Instead he has a platform and credibility as a senior minister with a government credit card, welcomed in Moscow, Beijing and now Washington.  Next stop Australia?

First published in Pearls and Irritations, 15 October 2020:





Wednesday, October 14, 2020



                                       Keeping the myths flying


Yogya artist Djoko Pekik's version of the 30 September clash.  Like many artists he was feared and persecuted by the Soeharto regime and spent seven years in jail, though never charged.

It’s that time of the year again when Indonesians look sideways at the neighbours, whisper about family histories, question loyalties.

At dawn on 30 September our street’s flagpoles were empty.  Then the retired lady opposite who’d worked for the military scolded the forgetful security guard.  Soon every gateway post carried the red-and-white at half-mast, not to remember a genocide, but the deaths of six generals in Jakarta 55 years ago. 

Political systems nurture bogeymen so the kiddies don’t play naughty.  Indonesia’s regularly revived demon is Communism though the ideology was most brutally destroyed with the deaths of maybe half-a-million and the persecution of tens of thousands.

Java’s rich culture includes the wayang kulit, shadow puppets played on a front-lit screen to entertain, teach and terrify.  Second president Soeharto became the nation’s dalang, the choreographer twisting the village theatre to add G30S, the sinister sign for Gerakan September Tiga Puluh, Thirtieth of September Movement.

In the typewriters of army propagandists this became the acronym Gestapu with all the awful reminders of Hermann Göring’s Geheime Staatspolizei.

Some background:  During his 1945-1965 rule founding president Soekarno ran an anti-imperialist ‘Jakarta, Beijing, Pyongyang axis’ policy terrifying the West. When he started Konfrontasi with Malaya as the former British colony moved towards independence, strategists feared a second front would weaken the war in Vietnam.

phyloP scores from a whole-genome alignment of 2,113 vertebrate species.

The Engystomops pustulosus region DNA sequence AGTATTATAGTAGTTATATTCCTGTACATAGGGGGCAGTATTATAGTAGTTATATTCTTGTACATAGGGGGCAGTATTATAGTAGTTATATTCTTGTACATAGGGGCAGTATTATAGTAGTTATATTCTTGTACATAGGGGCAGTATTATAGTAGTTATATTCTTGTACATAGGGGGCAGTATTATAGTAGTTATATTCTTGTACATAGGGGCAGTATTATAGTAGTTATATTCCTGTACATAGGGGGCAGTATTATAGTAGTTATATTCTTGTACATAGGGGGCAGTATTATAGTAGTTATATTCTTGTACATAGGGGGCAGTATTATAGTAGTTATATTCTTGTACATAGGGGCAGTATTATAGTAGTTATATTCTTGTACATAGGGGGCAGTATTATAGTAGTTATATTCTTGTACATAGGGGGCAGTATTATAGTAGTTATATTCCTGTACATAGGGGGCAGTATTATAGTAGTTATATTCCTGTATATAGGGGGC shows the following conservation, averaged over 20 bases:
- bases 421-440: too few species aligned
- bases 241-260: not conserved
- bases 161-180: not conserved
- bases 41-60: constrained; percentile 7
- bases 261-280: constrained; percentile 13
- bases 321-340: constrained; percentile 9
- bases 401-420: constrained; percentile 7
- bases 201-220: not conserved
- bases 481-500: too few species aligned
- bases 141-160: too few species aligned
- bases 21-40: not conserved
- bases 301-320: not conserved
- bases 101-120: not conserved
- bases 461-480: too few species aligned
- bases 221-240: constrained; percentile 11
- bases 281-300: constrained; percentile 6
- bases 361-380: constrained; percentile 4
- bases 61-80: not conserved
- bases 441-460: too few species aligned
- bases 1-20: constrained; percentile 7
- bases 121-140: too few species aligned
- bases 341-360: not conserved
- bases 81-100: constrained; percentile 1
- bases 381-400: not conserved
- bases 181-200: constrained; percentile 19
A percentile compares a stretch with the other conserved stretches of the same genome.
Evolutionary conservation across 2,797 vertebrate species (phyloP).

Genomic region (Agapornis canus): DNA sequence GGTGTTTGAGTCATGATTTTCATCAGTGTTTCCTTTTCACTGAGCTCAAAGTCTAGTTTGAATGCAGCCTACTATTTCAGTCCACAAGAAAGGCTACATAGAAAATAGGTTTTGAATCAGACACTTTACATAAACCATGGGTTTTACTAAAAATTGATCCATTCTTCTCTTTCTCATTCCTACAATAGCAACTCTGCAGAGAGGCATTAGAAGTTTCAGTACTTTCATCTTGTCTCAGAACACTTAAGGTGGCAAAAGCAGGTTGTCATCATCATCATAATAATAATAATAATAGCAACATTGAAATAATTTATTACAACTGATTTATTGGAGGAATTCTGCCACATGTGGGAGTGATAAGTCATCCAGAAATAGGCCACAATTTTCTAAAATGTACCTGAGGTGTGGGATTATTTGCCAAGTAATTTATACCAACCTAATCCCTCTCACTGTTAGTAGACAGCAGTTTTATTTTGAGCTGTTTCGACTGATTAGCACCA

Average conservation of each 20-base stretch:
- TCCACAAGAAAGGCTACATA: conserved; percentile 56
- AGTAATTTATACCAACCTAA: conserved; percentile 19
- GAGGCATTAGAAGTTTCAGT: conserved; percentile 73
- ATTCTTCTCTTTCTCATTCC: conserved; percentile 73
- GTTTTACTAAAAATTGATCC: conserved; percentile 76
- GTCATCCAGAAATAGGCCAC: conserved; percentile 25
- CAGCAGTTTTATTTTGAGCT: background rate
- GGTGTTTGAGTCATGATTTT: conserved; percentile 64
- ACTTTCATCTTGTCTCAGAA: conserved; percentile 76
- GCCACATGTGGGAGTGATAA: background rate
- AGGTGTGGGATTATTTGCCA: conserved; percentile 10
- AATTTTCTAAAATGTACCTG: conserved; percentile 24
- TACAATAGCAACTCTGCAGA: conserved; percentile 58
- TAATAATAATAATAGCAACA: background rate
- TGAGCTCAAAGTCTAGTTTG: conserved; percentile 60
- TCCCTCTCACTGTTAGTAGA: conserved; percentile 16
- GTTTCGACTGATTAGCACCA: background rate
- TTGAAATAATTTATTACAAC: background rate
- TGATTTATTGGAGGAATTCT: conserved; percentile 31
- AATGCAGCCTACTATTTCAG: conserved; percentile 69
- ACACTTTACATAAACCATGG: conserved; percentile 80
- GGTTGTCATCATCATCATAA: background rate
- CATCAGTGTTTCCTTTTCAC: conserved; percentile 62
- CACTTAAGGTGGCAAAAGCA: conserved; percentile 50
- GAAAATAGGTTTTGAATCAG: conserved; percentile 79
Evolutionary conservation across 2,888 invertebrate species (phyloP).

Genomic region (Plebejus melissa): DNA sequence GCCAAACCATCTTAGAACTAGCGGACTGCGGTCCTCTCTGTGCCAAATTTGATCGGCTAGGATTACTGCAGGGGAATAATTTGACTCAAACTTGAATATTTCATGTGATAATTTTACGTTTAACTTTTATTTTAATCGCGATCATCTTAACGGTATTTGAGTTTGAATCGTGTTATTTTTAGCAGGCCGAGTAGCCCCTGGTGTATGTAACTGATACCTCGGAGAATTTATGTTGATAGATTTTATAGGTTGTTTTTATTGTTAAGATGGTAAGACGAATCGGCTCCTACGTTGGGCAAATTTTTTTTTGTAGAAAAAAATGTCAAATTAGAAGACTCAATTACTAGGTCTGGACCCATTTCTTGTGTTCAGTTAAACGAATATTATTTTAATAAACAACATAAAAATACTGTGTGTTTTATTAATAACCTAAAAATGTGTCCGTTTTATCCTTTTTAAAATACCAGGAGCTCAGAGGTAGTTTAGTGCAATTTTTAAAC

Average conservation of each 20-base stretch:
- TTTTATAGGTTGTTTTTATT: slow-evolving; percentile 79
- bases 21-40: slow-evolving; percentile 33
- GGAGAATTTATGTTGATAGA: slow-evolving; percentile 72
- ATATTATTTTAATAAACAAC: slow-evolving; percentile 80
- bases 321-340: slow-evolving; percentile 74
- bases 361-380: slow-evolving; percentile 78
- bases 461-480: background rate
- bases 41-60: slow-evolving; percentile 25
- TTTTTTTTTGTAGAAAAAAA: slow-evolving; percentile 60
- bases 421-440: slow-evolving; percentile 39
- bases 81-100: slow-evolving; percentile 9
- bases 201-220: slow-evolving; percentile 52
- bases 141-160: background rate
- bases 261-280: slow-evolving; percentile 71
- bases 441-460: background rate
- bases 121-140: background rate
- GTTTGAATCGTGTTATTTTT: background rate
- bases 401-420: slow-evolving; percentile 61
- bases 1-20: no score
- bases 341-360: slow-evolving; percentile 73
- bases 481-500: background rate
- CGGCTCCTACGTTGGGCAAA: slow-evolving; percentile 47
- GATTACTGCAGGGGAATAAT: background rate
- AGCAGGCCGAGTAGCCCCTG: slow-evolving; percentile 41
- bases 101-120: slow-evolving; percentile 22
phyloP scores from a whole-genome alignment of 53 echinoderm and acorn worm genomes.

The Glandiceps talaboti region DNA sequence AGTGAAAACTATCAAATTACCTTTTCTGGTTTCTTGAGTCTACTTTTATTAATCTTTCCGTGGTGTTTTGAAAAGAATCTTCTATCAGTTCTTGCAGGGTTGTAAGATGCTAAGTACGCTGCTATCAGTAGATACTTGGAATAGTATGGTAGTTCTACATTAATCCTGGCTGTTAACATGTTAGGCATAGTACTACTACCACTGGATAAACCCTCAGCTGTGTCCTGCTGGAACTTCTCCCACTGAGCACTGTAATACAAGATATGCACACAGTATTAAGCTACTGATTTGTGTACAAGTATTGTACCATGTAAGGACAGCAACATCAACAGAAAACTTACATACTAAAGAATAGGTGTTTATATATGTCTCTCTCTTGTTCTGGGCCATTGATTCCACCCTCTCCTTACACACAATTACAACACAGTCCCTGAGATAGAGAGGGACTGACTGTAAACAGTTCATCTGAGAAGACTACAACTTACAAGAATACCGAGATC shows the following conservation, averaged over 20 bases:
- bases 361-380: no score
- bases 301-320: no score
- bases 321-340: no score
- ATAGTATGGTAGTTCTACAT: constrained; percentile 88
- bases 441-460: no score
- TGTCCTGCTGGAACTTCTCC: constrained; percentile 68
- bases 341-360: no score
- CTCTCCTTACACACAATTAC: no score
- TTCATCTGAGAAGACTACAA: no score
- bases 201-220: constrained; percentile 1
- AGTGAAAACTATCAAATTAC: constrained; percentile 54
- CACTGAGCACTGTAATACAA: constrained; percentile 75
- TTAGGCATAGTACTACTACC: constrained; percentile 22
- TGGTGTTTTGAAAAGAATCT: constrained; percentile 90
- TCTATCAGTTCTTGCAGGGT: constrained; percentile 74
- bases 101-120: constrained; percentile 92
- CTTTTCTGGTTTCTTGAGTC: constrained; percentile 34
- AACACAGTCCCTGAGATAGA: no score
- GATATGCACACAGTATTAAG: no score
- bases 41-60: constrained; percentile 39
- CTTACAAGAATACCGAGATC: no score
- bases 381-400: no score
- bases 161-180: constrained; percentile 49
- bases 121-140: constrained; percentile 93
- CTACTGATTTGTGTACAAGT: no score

Not all were on Soekarno’s side.  The military imagined a peasants’ revolt as the Partai Komunis Indonesia (PKI) cracked its knuckles, so coo-eed the West which cupped its ears.  Communists were also considered godless which roused the religious.

General Soeharto rapidly ousted Soekarno after the coup, consolidating his position by declaring martial law, banning free media and launched saturation promotion of only one version of events.

This included a claim that dancing naked communist women had mutilated the six generals’ genitals before their bodies were thrown into a well.  Autopsies proved this untrue, but like Donald Trump, Soeharto knew repeated lurid lies become truths.

A crude film about the coup called Pengkhianatan G30S/PKI (Treachery of G30S/PKI) was regularly telecast on the state channel TVRI.  Viewing was compulsory at schools every October, though the graphic scenes would rate it R in the West. 

A museum outside Jakarta and giant statues of the dead generals keep the myth’s heart throbbing.  General Abdul Nasution escaped the attackers who killed his five-year-old daughter Irma.  His house has been preserved with bullet holes in the walls, and enough yard space for tour buses.

Although the failed coup is still officially labelled Communist, it was long suspected the military was involved, covertly aided by MI5 and CIA operatives. 

Following the putsch, a massive slaughter of real and imagined reds began.  The army said the killings were spontaneous, driven by the people’s anger at the generals’ deaths.  In reality soldiers were handing lists of suspects to civilian militias, and supplying machetes and guns to the vengeful.